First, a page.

With just 143 examples registered in the UK, Aston Martin has quietly dropped the Cygnet city car – based on the Toyota iQ. According to UK mag Autocar, Aston Martin will also not be re-entering this space, and will focus on what it does best: making high end performance cars. Originally conceived as a way to meet strict European emissions rules, the Cygnet failed to meet Aston’s initial sales projections of 4000 units annually.
A scheme to tax cars based on their C02 output could have the unintended consequence of causing UK motorists to scrap tens of thousands of perfectly good cars in the UK, solely because their annual tax rates, based on C02 consumption, have become too expensive for many motorists.
When government, media and industry agree that a trend exists, it’s generally taken as fait accompli. After all, these three institutions wield immense cultural power, and together they are more than capable of making any prophecy self-fulfilling. But there’s always a stumbling block: acceptance by the everyday folk who actually make up our society. And when a trend is taken for granted, the ensuing rush to be seen as being in touch with said trend often generates more heat than light. Such is the case with the trend towards “green cars.” Few would deny that they are “the future,” but at the same time, there’s been precious little examination of how this future is to be realized. And when such examination does take place, it tends to raise more questions than it answers.
Toyota and Fiat may not be setting European sales charts alight, but according to a recent analysis of per-vehicle CO2 output, the two automakers are on the cusp of meeting the EU’s stringent 2015 standard. Automakers competing in Europe will have to reduce their carbon emissions to 130 gm/km by 2015, a huge challenge for firms like BMW, Mercedes and Volkswagen, which currently have average emissions of 151, 167 and 153 grams per km respectively. Fiat and Toyota, on the other hand, have already reduced their emissions to 131 and 132 grams per km, putting them within a sneeze of the 2015 standard. But the auto industry never though that any of its firms would be on track for overcompliance. In fact, the AFP reports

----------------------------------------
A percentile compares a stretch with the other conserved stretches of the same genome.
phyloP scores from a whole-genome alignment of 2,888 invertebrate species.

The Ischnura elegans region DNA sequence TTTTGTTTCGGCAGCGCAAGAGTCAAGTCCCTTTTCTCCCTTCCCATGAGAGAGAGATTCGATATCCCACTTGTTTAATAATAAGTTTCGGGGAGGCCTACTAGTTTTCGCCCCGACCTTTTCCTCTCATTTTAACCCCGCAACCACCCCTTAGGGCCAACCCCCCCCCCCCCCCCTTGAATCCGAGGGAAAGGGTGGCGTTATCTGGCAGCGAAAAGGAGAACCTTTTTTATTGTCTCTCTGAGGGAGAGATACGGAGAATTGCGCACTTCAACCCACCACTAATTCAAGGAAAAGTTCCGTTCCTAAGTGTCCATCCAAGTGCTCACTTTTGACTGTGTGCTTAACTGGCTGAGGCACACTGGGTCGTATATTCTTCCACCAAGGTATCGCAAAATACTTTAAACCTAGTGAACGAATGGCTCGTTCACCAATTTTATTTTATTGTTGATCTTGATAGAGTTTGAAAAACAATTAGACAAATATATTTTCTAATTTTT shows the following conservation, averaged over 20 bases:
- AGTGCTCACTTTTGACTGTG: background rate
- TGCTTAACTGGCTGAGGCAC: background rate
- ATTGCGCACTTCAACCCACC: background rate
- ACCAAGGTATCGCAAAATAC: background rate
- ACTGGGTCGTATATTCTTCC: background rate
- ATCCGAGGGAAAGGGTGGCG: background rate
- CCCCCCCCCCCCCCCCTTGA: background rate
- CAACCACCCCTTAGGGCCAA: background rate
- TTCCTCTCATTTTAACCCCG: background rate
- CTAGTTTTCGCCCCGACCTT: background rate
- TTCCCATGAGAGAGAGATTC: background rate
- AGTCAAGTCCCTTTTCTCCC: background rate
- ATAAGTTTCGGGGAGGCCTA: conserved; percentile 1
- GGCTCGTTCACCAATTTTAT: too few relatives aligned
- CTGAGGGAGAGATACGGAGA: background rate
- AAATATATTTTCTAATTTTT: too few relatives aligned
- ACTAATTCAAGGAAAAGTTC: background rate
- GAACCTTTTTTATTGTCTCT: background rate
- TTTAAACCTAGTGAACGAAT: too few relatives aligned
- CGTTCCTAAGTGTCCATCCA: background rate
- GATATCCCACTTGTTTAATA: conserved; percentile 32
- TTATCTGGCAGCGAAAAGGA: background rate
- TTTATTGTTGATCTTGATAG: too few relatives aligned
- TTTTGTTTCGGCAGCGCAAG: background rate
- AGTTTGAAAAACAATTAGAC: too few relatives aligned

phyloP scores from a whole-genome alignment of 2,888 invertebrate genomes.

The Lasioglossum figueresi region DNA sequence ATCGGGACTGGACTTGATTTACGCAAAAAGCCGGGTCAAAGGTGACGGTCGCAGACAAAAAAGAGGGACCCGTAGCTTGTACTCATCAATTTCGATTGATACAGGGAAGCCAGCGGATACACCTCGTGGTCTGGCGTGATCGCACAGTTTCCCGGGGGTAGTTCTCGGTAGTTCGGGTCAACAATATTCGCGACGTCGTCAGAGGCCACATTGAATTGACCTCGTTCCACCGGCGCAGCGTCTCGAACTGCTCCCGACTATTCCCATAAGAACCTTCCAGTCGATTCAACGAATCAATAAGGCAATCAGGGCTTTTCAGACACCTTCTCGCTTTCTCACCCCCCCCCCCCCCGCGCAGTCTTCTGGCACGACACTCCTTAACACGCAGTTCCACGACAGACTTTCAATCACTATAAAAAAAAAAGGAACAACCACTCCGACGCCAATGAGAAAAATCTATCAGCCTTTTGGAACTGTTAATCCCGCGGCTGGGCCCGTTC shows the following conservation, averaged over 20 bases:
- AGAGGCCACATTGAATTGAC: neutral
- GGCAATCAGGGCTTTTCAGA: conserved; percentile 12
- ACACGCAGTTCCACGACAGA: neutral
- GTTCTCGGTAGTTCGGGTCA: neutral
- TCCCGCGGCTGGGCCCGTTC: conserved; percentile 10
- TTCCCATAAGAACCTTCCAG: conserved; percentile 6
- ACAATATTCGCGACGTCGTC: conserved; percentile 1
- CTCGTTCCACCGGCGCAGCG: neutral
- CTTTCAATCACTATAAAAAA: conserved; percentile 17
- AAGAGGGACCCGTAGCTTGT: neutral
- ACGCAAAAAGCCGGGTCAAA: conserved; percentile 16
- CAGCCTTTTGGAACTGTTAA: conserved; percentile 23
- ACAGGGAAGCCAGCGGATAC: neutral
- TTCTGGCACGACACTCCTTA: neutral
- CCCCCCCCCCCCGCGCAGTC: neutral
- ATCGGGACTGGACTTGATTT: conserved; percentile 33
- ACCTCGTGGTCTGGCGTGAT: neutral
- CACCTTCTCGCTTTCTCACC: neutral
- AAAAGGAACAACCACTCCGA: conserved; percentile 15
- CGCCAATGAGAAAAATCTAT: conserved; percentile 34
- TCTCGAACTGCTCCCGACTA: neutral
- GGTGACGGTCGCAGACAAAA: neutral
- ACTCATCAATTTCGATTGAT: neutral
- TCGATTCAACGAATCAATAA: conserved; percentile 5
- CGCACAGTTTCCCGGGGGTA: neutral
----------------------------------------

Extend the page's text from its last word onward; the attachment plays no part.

In 2008 carmakers successfully pushed back from 2012 to 2015 the deadline for technological innovation, allowing them to meet stipulations, in exchange for a commitment to drop to 95 g/km by 2020.
Despite not insignificant loopholes, they can be heavily fined if they miss these targets as the EU strives to meet wider aims in reducing emissions of harmful gases blamed for negative climate change effects.